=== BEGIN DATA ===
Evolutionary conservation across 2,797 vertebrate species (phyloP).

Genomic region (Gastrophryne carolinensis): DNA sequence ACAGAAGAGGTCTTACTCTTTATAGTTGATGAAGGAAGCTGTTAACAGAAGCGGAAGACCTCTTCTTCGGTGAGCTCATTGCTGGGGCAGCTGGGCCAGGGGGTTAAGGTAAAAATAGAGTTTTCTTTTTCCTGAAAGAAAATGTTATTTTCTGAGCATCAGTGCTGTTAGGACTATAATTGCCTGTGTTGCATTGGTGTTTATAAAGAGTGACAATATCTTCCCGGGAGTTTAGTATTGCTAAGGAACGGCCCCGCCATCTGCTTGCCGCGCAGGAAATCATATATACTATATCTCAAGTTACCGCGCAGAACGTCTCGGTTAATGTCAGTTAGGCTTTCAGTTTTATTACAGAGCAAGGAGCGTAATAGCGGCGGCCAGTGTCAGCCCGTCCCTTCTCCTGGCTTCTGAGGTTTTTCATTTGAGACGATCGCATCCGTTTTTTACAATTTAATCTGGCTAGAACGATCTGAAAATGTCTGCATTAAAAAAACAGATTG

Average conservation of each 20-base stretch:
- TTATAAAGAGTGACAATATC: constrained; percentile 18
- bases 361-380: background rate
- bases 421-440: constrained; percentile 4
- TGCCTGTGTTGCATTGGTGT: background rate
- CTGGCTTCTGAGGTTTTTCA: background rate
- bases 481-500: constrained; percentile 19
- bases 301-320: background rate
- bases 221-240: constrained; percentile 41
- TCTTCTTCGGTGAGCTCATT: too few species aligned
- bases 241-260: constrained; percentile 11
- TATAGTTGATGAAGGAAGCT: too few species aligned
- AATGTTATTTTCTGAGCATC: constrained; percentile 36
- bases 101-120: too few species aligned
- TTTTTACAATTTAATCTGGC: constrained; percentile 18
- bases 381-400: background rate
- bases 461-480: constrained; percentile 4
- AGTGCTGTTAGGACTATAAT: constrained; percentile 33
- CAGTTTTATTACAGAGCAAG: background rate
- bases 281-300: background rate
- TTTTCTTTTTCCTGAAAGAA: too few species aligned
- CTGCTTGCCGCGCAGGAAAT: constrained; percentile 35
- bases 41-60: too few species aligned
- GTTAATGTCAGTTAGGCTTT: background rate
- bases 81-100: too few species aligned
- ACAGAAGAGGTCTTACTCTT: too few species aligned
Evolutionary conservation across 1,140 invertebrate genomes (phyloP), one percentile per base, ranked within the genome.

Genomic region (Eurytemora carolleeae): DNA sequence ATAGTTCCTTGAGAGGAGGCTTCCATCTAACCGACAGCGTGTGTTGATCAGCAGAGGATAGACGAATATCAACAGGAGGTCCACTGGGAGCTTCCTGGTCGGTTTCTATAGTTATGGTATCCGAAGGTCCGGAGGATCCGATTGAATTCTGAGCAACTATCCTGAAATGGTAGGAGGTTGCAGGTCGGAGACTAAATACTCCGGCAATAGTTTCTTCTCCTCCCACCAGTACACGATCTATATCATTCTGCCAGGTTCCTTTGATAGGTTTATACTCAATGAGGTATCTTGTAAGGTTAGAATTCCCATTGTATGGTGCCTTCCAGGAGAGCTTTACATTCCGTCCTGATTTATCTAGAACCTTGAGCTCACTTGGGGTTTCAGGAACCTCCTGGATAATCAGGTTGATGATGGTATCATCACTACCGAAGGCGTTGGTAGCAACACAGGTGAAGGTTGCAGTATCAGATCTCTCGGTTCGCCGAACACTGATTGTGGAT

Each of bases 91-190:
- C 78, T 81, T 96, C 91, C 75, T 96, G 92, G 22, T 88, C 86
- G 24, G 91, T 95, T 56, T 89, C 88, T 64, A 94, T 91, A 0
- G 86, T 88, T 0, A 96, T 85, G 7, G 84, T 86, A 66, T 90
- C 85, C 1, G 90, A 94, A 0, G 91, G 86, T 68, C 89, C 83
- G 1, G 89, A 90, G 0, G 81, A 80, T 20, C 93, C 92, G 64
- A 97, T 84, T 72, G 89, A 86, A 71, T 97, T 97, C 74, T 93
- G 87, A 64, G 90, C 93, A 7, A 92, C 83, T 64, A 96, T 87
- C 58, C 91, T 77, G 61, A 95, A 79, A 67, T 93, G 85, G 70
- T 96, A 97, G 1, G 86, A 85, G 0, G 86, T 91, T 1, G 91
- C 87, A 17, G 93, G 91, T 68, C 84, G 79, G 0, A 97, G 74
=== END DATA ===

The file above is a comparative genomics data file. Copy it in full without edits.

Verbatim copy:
Evolutionary conservation across 2,797 vertebrate species (phyloP).

Genomic region (Gastrophryne carolinensis): DNA sequence ACAGAAGAGGTCTTACTCTTTATAGTTGATGAAGGAAGCTGTTAACAGAAGCGGAAGACCTCTTCTTCGGTGAGCTCATTGCTGGGGCAGCTGGGCCAGGGGGTTAAGGTAAAAATAGAGTTTTCTTTTTCCTGAAAGAAAATGTTATTTTCTGAGCATCAGTGCTGTTAGGACTATAATTGCCTGTGTTGCATTGGTGTTTATAAAGAGTGACAATATCTTCCCGGGAGTTTAGTATTGCTAAGGAACGGCCCCGCCATCTGCTTGCCGCGCAGGAAATCATATATACTATATCTCAAGTTACCGCGCAGAACGTCTCGGTTAATGTCAGTTAGGCTTTCAGTTTTATTACAGAGCAAGGAGCGTAATAGCGGCGGCCAGTGTCAGCCCGTCCCTTCTCCTGGCTTCTGAGGTTTTTCATTTGAGACGATCGCATCCGTTTTTTACAATTTAATCTGGCTAGAACGATCTGAAAATGTCTGCATTAAAAAAACAGATTG

Average conservation of each 20-base stretch:
- TTATAAAGAGTGACAATATC: constrained; percentile 18
- bases 361-380: background rate
- bases 421-440: constrained; percentile 4
- TGCCTGTGTTGCATTGGTGT: background rate
- CTGGCTTCTGAGGTTTTTCA: background rate
- bases 481-500: constrained; percentile 19
- bases 301-320: background rate
- bases 221-240: constrained; percentile 41
- TCTTCTTCGGTGAGCTCATT: too few species aligned
- bases 241-260: constrained; percentile 11
- TATAGTTGATGAAGGAAGCT: too few species aligned
- AATGTTATTTTCTGAGCATC: constrained; percentile 36
- bases 101-120: too few species aligned
- TTTTTACAATTTAATCTGGC: constrained; percentile 18
- bases 381-400: background rate
- bases 461-480: constrained; percentile 4
- AGTGCTGTTAGGACTATAAT: constrained; percentile 33
- CAGTTTTATTACAGAGCAAG: background rate
- bases 281-300: background rate
- TTTTCTTTTTCCTGAAAGAA: too few species aligned
- CTGCTTGCCGCGCAGGAAAT: constrained; percentile 35
- bases 41-60: too few species aligned
- GTTAATGTCAGTTAGGCTTT: background rate
- bases 81-100: too few species aligned
- ACAGAAGAGGTCTTACTCTT: too few species aligned
Evolutionary conservation across 1,140 invertebrate genomes (phyloP), one percentile per base, ranked within the genome.

Genomic region (Eurytemora carolleeae): DNA sequence ATAGTTCCTTGAGAGGAGGCTTCCATCTAACCGACAGCGTGTGTTGATCAGCAGAGGATAGACGAATATCAACAGGAGGTCCACTGGGAGCTTCCTGGTCGGTTTCTATAGTTATGGTATCCGAAGGTCCGGAGGATCCGATTGAATTCTGAGCAACTATCCTGAAATGGTAGGAGGTTGCAGGTCGGAGACTAAATACTCCGGCAATAGTTTCTTCTCCTCCCACCAGTACACGATCTATATCATTCTGCCAGGTTCCTTTGATAGGTTTATACTCAATGAGGTATCTTGTAAGGTTAGAATTCCCATTGTATGGTGCCTTCCAGGAGAGCTTTACATTCCGTCCTGATTTATCTAGAACCTTGAGCTCACTTGGGGTTTCAGGAACCTCCTGGATAATCAGGTTGATGATGGTATCATCACTACCGAAGGCGTTGGTAGCAACACAGGTGAAGGTTGCAGTATCAGATCTCTCGGTTCGCCGAACACTGATTGTGGAT

Each of bases 91-190:
- C 78, T 81, T 96, C 91, C 75, T 96, G 92, G 22, T 88, C 86
- G 24, G 91, T 95, T 56, T 89, C 88, T 64, A 94, T 91, A 0
- G 86, T 88, T 0, A 96, T 85, G 7, G 84, T 86, A 66, T 90
- C 85, C 1, G 90, A 94, A 0, G 91, G 86, T 68, C 89, C 83
- G 1, G 89, A 90, G 0, G 81, A 80, T 20, C 93, C 92, G 64
- A 97, T 84, T 72, G 89, A 86, A 71, T 97, T 97, C 74, T 93
- G 87, A 64, G 90, C 93, A 7, A 92, C 83, T 64, A 96, T 87
- C 58, C 91, T 77, G 61, A 95, A 79, A 67, T 93, G 85, G 70
- T 96, A 97, G 1, G 86, A 85, G 0, G 86, T 91, T 1, G 91
- C 87, A 17, G 93, G 91, T 68, C 84, G 79, G 0, A 97, G 74